Novelist Robert Crais was on the Today Show today — thank god he didn't get interviewed by Ann Curry, which would be like Einstein having a conversation with a talking pony! — pitching his new book, The Forgotten Man. Click on the link and go buy a bunch of copies.
Crais is hands-down the best "mystery" novelist working today. How good? The best thing I could say about Crais would be to borrow the quote Ross Macdonald used about Raymond Chandler: “Chandler wrote like a slumming angel and invested the sun-blinded streets of Los Angeles with a romantic presence.”
I mean, I hate Los Angeles, even though I go there so much I can navigate the damned freeways. But when I read Crais' novels, I see LA as this great wounded beast of a city, half-crazed with pain, doomed and in some strange way utterly noble. Elvis Cole and his lethal sidekick Joe Pike are the perfect pair for 21st Century LA, trodding Philip Marlowe's mean streets neither mean nor afraid, but armored by their sense of honor.
Crais is also stand-up. He was a very successful television writer when he started the Elvis Cole novels, which he has relentlessly refused to sell to the movies despite rumors of staggering pricetags attached to such sales. The Cole novels, as he reiterated to Al Roker (who actually seemed to have read the books!) this AM, are the work of his life, and the work of his life is not for sale. Pretty amazing, considering your average author (probably myself included) would sell his or her child's virginity to Hannibal Lector for a shot at Hollywood. For a plug on the Today Show, he or she would probably kick in some fava beans and a decent chianti.
I fell in briefly with Crais through one of those bizarre coincidences that seems define the outer perimeters of my haphazard life. The character of Joe Pike is the weapons expert, a Vietnam vet who owns a gun store and lives in a Spartan apartment above the store. He is taciturn in the extreme, habitually wears Ray-Ban aviators, grey sweatshirts with the sleeves cut off and jeans, has red lightning bolts tattooed on each delt and is as silent and deadly as a cobra after the third Starbucks.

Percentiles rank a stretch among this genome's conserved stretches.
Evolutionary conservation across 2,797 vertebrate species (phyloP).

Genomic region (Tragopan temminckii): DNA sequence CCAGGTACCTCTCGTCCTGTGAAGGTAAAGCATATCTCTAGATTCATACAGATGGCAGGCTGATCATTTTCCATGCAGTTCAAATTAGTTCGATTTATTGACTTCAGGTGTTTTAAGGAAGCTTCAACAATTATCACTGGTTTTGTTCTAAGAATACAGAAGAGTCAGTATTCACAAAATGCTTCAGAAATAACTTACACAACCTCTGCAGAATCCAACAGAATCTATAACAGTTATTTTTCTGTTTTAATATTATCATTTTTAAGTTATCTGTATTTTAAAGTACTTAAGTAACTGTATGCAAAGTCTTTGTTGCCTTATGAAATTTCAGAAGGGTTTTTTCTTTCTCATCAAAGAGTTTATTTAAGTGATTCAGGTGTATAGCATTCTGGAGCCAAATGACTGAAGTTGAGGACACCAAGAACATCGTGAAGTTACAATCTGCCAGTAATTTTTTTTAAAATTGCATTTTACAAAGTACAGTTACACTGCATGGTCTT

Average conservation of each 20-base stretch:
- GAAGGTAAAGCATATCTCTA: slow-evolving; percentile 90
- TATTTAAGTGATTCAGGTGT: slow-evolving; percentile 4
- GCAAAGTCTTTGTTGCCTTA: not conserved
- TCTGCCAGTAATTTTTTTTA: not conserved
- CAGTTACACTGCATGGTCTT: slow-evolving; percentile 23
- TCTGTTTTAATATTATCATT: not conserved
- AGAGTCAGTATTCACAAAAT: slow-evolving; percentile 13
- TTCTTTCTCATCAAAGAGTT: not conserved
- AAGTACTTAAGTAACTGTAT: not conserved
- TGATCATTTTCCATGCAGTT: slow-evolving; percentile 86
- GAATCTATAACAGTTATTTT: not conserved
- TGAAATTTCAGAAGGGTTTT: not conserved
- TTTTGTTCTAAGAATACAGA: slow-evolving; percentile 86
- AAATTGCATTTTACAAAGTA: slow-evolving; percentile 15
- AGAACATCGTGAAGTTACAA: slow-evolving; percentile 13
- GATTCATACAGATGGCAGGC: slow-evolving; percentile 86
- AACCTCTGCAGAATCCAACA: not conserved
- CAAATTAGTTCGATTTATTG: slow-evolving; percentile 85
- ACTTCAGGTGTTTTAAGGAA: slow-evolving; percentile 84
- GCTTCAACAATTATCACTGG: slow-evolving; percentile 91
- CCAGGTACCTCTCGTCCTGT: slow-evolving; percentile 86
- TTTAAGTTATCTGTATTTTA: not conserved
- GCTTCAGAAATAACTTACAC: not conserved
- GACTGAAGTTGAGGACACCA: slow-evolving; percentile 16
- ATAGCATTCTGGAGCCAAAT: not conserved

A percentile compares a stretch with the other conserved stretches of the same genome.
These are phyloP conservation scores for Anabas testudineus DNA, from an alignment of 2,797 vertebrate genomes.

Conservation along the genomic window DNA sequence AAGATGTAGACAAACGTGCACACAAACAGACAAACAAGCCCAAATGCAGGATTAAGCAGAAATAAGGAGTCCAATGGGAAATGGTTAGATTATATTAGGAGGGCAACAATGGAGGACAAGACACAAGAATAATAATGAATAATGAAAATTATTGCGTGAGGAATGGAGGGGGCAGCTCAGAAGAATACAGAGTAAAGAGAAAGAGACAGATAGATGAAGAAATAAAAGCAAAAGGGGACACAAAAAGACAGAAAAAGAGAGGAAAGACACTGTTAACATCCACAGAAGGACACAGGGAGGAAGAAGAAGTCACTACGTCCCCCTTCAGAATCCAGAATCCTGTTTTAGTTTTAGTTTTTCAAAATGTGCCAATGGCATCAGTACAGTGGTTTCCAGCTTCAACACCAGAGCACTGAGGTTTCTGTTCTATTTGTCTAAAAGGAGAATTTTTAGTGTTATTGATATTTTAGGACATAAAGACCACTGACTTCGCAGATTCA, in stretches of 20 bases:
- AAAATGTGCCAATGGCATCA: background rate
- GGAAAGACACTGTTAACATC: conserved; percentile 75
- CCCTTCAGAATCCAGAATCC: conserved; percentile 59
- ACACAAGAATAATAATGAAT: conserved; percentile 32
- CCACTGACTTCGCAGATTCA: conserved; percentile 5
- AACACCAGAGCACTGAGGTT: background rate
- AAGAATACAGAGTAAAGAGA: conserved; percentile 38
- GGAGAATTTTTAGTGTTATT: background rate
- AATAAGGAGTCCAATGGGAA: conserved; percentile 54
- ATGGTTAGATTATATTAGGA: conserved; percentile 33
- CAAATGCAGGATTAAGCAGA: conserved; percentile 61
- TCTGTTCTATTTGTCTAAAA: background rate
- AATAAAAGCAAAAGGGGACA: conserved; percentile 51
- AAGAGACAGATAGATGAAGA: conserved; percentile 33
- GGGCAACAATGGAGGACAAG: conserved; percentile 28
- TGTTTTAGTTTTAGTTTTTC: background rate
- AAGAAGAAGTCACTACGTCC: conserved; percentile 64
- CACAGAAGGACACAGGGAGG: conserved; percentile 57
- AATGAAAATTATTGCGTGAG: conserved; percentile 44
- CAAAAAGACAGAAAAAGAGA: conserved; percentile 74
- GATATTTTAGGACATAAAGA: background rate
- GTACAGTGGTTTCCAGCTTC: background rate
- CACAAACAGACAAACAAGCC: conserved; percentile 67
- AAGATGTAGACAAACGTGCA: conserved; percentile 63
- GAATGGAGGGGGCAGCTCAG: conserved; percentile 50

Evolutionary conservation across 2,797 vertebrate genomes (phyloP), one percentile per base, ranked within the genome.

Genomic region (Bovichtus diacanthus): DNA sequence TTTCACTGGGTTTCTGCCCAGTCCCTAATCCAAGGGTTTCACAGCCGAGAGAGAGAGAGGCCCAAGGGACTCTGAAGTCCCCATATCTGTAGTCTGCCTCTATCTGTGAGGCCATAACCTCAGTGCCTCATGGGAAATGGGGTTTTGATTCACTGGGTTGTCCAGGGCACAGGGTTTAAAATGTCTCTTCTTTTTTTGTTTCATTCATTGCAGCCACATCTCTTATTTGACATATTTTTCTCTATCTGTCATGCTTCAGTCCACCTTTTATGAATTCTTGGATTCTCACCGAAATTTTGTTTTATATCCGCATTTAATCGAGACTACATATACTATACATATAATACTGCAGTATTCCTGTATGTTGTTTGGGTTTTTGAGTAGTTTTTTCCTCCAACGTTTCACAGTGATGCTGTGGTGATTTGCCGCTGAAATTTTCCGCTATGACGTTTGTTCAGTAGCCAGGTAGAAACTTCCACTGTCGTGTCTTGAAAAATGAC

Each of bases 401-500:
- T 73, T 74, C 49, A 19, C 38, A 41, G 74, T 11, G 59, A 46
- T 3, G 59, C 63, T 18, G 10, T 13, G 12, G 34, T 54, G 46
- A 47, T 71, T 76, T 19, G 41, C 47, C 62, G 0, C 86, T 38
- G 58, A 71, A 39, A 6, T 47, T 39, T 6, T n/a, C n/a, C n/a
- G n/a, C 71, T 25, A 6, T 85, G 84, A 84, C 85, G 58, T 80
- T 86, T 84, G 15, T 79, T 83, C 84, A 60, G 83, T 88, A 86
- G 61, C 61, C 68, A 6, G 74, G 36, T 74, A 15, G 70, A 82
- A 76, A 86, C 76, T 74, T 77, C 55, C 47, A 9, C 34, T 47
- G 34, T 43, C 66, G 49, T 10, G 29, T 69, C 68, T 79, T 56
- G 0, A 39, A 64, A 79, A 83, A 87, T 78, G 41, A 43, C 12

When I first Fell Into the Rabbit Hole, I hung around with a weapons expert just back from Vietnam, who owned a gun store and lived in a Spartan apartment above the store, who didn't talk much at all, habitually wore Ray-Ban aviators, gret sweatshirts with the sleeves cut off and jeans, had lightning bolt tattoos on each arm and was one of the most profoundly dangerous people I've ever met. He introduced me to rappelling, det cord, lock picking, weird beer, M-16s, and, in general, a world I'd only dimly imagined. He taught me how to set booby traps to trip up cops in simulations, and we once pissed on a famous SWAT team from the roof of a building we'd "seized." Not surprisingly, one day he dropped off the grid.
He WAS NOT Joe Pike, but I have to say the first time I read an Elvis Cole novel you could have knocked me over with the proverbial 5.56 hollowpoint. I told Crais that I had apparently apprenticed with Joe Pike, or a reasonable fascimile. After a couple of beers, he concurred that truth was often stranger than publicity, and he told me how he'd once quit a lucrative job writing for a science fiction television show when some pissy assistant editor said, "Oh, no dophin would EVER say that!"
He also wrote the novel Hostage, now a movie opening in a week or so with Bruce Willis starring. It is NOT an Elvis Cole novel! Kick ass, dude!
And yes, I've got my trashy colors back!